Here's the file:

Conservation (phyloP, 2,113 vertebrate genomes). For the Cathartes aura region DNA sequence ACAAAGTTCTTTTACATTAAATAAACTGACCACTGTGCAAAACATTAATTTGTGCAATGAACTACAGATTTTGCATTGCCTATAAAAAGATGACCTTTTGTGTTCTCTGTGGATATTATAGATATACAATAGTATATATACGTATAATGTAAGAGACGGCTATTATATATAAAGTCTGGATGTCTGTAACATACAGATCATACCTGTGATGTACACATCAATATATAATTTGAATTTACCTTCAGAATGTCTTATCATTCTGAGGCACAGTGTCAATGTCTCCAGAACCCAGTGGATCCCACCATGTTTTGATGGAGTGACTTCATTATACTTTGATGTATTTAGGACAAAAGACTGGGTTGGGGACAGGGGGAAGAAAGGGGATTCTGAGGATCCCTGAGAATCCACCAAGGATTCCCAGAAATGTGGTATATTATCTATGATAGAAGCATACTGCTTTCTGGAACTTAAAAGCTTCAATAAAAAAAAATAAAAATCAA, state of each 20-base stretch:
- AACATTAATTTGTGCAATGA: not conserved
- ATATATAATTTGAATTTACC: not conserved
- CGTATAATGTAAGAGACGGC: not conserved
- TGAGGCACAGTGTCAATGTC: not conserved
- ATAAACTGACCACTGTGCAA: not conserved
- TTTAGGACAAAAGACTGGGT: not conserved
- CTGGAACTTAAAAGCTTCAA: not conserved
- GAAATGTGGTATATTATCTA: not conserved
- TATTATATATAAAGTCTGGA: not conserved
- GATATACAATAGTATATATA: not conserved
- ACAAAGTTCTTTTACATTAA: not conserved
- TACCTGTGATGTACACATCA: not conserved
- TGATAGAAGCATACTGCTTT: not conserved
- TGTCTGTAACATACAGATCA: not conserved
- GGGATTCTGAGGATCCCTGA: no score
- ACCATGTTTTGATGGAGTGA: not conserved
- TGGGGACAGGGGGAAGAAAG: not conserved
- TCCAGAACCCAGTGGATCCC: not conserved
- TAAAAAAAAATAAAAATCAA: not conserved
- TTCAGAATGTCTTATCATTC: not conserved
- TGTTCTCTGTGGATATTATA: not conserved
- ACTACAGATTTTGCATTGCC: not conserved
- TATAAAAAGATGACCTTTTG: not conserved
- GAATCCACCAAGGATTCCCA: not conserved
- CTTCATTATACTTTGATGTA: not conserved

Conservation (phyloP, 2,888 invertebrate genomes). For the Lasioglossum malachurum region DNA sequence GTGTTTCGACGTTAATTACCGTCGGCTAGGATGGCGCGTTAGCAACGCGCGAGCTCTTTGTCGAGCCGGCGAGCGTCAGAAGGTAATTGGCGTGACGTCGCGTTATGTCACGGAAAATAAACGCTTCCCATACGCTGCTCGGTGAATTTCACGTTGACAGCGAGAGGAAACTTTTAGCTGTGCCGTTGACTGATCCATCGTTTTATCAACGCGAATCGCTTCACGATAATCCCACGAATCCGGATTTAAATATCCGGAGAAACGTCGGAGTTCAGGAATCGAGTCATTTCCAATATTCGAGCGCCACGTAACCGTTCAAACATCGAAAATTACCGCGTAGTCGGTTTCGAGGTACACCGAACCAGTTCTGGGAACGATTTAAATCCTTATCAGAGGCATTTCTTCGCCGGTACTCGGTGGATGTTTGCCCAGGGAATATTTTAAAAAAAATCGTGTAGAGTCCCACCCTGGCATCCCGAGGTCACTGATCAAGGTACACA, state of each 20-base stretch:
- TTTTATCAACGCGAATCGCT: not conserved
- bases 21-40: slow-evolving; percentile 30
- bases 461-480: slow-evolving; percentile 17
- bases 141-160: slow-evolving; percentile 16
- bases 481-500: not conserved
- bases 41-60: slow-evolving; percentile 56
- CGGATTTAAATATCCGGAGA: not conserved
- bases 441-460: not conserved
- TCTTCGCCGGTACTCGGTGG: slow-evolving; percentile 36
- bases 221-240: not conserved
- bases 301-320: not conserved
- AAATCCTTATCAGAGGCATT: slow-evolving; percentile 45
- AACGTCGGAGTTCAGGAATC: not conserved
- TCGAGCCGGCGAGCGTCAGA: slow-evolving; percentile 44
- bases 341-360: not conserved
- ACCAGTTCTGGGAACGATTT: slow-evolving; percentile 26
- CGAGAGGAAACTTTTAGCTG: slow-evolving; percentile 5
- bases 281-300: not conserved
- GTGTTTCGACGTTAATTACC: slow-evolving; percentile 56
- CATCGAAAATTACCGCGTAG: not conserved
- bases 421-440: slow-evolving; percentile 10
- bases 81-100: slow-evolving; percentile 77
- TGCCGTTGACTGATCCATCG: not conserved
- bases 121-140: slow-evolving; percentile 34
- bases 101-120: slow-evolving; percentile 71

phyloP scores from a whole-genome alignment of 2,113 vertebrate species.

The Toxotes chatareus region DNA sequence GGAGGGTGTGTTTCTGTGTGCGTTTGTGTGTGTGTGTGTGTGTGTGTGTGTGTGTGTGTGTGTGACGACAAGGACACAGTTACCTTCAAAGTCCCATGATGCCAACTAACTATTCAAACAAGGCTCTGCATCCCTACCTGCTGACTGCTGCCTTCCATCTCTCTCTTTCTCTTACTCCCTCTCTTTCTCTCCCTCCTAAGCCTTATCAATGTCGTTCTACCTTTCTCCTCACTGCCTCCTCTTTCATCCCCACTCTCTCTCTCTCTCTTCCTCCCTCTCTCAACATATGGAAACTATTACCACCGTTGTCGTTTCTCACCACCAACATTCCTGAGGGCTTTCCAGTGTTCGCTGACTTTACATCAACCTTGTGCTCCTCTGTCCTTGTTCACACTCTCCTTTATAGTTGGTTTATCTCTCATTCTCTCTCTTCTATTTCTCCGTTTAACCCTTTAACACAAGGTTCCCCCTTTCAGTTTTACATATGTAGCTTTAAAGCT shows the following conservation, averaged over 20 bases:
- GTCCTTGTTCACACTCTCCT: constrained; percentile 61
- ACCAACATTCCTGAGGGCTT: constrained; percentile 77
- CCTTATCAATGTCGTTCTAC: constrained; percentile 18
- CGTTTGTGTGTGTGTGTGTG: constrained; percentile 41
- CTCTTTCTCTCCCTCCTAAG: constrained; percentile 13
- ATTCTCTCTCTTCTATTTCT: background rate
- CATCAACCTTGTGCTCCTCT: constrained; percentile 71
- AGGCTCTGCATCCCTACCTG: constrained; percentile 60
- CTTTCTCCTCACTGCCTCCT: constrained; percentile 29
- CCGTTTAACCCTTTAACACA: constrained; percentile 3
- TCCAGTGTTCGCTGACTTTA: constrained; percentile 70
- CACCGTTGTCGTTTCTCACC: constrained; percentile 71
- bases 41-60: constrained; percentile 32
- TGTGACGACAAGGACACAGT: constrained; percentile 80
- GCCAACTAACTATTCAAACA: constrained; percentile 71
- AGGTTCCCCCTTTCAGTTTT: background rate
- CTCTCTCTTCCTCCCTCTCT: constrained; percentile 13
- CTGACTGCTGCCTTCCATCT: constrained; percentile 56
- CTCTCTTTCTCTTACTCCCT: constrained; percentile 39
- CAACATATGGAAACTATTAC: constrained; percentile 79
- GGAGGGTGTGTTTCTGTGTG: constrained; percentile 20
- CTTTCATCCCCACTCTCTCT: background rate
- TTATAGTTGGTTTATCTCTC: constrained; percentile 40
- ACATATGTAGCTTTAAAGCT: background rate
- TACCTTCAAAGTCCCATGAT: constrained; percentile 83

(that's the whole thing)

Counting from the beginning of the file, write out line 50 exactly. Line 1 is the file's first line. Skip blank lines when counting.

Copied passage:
- TGCCGTTGACTGATCCATCG: not conserved